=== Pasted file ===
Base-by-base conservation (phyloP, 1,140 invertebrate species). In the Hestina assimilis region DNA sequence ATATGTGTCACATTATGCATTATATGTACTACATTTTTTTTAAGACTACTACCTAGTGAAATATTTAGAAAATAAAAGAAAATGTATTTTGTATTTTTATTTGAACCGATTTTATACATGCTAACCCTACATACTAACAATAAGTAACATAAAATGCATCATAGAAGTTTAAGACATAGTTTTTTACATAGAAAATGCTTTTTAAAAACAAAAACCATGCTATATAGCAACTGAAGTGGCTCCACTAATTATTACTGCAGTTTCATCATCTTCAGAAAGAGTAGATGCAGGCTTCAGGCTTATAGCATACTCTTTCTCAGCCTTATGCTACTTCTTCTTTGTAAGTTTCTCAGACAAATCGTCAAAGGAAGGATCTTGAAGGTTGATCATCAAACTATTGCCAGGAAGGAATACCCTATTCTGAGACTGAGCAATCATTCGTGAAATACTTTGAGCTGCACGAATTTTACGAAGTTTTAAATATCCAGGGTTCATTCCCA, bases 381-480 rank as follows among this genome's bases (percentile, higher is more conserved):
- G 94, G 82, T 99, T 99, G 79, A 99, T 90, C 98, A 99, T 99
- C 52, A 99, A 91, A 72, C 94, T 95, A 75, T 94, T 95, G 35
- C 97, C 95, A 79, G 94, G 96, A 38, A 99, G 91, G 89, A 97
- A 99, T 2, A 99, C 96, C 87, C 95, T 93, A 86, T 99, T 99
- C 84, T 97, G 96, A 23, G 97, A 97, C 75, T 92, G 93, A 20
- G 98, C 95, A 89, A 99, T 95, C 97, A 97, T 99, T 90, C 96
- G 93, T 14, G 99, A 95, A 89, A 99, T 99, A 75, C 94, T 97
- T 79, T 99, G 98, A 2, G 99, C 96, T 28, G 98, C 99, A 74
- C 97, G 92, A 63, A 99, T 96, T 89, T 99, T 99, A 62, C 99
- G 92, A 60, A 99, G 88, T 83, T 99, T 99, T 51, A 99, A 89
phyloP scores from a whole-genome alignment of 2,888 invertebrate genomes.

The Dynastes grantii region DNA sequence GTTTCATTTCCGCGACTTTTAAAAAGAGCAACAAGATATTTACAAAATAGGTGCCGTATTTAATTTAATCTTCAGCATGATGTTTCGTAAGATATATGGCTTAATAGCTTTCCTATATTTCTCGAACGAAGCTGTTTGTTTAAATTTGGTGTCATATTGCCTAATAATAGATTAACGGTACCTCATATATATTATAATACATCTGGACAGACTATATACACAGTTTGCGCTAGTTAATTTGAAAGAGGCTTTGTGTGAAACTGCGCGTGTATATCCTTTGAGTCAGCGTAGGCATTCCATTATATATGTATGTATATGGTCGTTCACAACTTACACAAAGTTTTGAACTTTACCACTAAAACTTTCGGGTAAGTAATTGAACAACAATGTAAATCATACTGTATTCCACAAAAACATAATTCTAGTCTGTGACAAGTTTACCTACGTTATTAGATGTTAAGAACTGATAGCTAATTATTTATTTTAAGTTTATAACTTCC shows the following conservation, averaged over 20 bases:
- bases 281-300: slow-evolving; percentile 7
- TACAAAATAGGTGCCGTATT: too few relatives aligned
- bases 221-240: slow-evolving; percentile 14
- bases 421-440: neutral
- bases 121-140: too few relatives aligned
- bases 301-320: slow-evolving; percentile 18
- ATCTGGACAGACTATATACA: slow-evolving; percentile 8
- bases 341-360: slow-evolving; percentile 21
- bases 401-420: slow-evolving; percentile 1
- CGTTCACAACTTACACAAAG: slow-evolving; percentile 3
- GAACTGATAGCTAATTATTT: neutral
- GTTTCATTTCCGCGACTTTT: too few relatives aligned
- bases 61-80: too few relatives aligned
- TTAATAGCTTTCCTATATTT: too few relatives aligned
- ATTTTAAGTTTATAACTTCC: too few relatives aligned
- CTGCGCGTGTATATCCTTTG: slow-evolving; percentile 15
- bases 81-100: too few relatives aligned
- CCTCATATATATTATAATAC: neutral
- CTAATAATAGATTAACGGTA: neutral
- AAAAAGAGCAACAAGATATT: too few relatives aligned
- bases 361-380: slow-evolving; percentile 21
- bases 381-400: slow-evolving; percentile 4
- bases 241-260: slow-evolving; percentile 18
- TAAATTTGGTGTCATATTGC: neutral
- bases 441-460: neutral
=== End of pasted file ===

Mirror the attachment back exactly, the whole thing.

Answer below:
Base-by-base conservation (phyloP, 1,140 invertebrate species). In the Hestina assimilis region DNA sequence ATATGTGTCACATTATGCATTATATGTACTACATTTTTTTTAAGACTACTACCTAGTGAAATATTTAGAAAATAAAAGAAAATGTATTTTGTATTTTTATTTGAACCGATTTTATACATGCTAACCCTACATACTAACAATAAGTAACATAAAATGCATCATAGAAGTTTAAGACATAGTTTTTTACATAGAAAATGCTTTTTAAAAACAAAAACCATGCTATATAGCAACTGAAGTGGCTCCACTAATTATTACTGCAGTTTCATCATCTTCAGAAAGAGTAGATGCAGGCTTCAGGCTTATAGCATACTCTTTCTCAGCCTTATGCTACTTCTTCTTTGTAAGTTTCTCAGACAAATCGTCAAAGGAAGGATCTTGAAGGTTGATCATCAAACTATTGCCAGGAAGGAATACCCTATTCTGAGACTGAGCAATCATTCGTGAAATACTTTGAGCTGCACGAATTTTACGAAGTTTTAAATATCCAGGGTTCATTCCCA, bases 381-480 rank as follows among this genome's bases (percentile, higher is more conserved):
- G 94, G 82, T 99, T 99, G 79, A 99, T 90, C 98, A 99, T 99
- C 52, A 99, A 91, A 72, C 94, T 95, A 75, T 94, T 95, G 35
- C 97, C 95, A 79, G 94, G 96, A 38, A 99, G 91, G 89, A 97
- A 99, T 2, A 99, C 96, C 87, C 95, T 93, A 86, T 99, T 99
- C 84, T 97, G 96, A 23, G 97, A 97, C 75, T 92, G 93, A 20
- G 98, C 95, A 89, A 99, T 95, C 97, A 97, T 99, T 90, C 96
- G 93, T 14, G 99, A 95, A 89, A 99, T 99, A 75, C 94, T 97
- T 79, T 99, G 98, A 2, G 99, C 96, T 28, G 98, C 99, A 74
- C 97, G 92, A 63, A 99, T 96, T 89, T 99, T 99, A 62, C 99
- G 92, A 60, A 99, G 88, T 83, T 99, T 99, T 51, A 99, A 89
phyloP scores from a whole-genome alignment of 2,888 invertebrate genomes.

The Dynastes grantii region DNA sequence GTTTCATTTCCGCGACTTTTAAAAAGAGCAACAAGATATTTACAAAATAGGTGCCGTATTTAATTTAATCTTCAGCATGATGTTTCGTAAGATATATGGCTTAATAGCTTTCCTATATTTCTCGAACGAAGCTGTTTGTTTAAATTTGGTGTCATATTGCCTAATAATAGATTAACGGTACCTCATATATATTATAATACATCTGGACAGACTATATACACAGTTTGCGCTAGTTAATTTGAAAGAGGCTTTGTGTGAAACTGCGCGTGTATATCCTTTGAGTCAGCGTAGGCATTCCATTATATATGTATGTATATGGTCGTTCACAACTTACACAAAGTTTTGAACTTTACCACTAAAACTTTCGGGTAAGTAATTGAACAACAATGTAAATCATACTGTATTCCACAAAAACATAATTCTAGTCTGTGACAAGTTTACCTACGTTATTAGATGTTAAGAACTGATAGCTAATTATTTATTTTAAGTTTATAACTTCC shows the following conservation, averaged over 20 bases:
- bases 281-300: slow-evolving; percentile 7
- TACAAAATAGGTGCCGTATT: too few relatives aligned
- bases 221-240: slow-evolving; percentile 14
- bases 421-440: neutral
- bases 121-140: too few relatives aligned
- bases 301-320: slow-evolving; percentile 18
- ATCTGGACAGACTATATACA: slow-evolving; percentile 8
- bases 341-360: slow-evolving; percentile 21
- bases 401-420: slow-evolving; percentile 1
- CGTTCACAACTTACACAAAG: slow-evolving; percentile 3
- GAACTGATAGCTAATTATTT: neutral
- GTTTCATTTCCGCGACTTTT: too few relatives aligned
- bases 61-80: too few relatives aligned
- TTAATAGCTTTCCTATATTT: too few relatives aligned
- ATTTTAAGTTTATAACTTCC: too few relatives aligned
- CTGCGCGTGTATATCCTTTG: slow-evolving; percentile 15
- bases 81-100: too few relatives aligned
- CCTCATATATATTATAATAC: neutral
- CTAATAATAGATTAACGGTA: neutral
- AAAAAGAGCAACAAGATATT: too few relatives aligned
- bases 361-380: slow-evolving; percentile 21
- bases 381-400: slow-evolving; percentile 4
- bases 241-260: slow-evolving; percentile 18
- TAAATTTGGTGTCATATTGC: neutral
- bases 441-460: neutral